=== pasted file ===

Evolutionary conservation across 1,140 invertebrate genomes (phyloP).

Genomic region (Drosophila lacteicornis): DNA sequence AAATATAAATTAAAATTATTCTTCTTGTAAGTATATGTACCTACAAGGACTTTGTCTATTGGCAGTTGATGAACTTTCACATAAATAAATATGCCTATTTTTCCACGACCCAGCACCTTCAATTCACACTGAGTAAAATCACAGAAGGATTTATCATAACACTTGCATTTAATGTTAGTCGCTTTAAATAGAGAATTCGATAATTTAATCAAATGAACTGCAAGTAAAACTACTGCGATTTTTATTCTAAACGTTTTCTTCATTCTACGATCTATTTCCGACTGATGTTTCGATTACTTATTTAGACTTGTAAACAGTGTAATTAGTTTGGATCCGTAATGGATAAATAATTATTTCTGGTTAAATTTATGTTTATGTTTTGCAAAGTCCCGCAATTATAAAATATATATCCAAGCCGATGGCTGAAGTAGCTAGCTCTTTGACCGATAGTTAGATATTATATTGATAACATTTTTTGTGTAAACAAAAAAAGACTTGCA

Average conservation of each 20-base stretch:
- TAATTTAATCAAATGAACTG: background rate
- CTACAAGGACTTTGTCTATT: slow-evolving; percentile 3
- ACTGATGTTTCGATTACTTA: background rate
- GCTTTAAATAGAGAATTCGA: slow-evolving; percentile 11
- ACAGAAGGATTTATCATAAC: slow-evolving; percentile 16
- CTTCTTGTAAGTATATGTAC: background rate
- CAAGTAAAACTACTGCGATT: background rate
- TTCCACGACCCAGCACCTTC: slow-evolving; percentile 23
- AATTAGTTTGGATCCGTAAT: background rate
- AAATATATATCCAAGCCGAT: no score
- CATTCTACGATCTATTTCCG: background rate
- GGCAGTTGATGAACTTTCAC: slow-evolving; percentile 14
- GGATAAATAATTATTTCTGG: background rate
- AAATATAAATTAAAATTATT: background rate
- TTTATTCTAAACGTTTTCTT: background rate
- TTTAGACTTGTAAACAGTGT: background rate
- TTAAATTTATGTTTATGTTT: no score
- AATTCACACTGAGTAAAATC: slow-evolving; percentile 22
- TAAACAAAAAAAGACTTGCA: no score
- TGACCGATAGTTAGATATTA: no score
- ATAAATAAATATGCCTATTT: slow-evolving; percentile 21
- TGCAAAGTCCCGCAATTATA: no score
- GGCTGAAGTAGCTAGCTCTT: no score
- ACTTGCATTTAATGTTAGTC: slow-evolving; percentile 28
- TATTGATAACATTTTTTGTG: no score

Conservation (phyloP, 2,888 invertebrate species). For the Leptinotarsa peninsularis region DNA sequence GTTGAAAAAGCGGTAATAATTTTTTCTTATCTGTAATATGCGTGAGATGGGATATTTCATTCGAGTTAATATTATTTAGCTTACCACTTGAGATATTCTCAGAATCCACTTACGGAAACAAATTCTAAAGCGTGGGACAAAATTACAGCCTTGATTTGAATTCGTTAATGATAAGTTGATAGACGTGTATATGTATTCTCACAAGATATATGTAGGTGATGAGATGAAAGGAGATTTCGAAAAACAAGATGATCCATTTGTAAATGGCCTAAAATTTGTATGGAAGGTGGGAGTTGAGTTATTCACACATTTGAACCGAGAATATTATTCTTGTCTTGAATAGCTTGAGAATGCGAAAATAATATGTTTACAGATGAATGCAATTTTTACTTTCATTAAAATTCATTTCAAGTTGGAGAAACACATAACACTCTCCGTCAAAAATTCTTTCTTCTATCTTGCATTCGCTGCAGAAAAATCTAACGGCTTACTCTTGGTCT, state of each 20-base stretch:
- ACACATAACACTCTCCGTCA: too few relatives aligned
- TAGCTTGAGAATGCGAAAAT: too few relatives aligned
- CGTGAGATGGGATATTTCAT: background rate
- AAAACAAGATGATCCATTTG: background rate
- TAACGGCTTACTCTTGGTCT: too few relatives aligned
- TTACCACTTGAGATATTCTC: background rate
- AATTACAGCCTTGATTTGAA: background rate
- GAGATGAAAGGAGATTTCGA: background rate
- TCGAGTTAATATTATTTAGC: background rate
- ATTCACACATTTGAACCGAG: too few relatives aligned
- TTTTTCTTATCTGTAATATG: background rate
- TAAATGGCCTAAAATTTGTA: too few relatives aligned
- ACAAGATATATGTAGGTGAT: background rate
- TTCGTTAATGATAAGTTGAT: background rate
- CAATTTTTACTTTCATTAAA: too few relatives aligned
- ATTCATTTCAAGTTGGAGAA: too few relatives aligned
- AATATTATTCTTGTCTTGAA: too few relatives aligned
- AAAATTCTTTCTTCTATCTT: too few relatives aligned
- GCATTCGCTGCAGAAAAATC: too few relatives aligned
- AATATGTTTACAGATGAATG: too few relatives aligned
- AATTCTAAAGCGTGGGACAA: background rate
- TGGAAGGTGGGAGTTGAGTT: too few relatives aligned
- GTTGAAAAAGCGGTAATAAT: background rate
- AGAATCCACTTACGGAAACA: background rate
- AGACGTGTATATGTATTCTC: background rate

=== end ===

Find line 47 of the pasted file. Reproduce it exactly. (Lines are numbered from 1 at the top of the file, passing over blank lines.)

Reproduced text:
- AAAATTCTTTCTTCTATCTT: too few relatives aligned